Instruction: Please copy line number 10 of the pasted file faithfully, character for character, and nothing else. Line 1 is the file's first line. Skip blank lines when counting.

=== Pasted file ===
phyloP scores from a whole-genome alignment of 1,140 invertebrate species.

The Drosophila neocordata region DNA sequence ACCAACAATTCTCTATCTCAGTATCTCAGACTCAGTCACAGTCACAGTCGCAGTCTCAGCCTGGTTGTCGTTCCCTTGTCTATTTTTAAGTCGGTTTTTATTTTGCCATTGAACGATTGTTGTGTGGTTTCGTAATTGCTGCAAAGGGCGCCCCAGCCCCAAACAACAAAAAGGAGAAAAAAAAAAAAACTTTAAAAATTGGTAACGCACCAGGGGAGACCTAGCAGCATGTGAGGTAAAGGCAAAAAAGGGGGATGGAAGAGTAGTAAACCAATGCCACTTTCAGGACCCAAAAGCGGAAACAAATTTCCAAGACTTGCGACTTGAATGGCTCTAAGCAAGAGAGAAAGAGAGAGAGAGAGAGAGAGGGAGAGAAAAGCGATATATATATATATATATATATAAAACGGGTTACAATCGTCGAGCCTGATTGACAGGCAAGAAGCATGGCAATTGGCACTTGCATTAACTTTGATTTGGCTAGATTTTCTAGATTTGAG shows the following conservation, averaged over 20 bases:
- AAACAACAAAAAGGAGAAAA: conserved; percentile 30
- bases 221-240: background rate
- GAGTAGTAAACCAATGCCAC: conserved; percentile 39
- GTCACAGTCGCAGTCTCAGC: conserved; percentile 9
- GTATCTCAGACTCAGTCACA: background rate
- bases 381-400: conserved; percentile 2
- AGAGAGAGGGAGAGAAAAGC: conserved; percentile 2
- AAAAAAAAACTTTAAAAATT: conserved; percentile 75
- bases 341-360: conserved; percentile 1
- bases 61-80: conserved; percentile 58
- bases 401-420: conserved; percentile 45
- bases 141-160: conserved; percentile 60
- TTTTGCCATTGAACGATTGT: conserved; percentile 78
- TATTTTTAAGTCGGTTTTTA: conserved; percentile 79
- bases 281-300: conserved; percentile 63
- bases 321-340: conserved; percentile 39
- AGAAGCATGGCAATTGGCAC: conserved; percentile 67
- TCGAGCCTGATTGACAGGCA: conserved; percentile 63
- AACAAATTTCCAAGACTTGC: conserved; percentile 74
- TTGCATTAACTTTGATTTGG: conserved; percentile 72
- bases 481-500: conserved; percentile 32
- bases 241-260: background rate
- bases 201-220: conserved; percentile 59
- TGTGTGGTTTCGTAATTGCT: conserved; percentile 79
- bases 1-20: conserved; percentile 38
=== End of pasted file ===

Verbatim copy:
- AAAAAAAAACTTTAAAAATT: conserved; percentile 75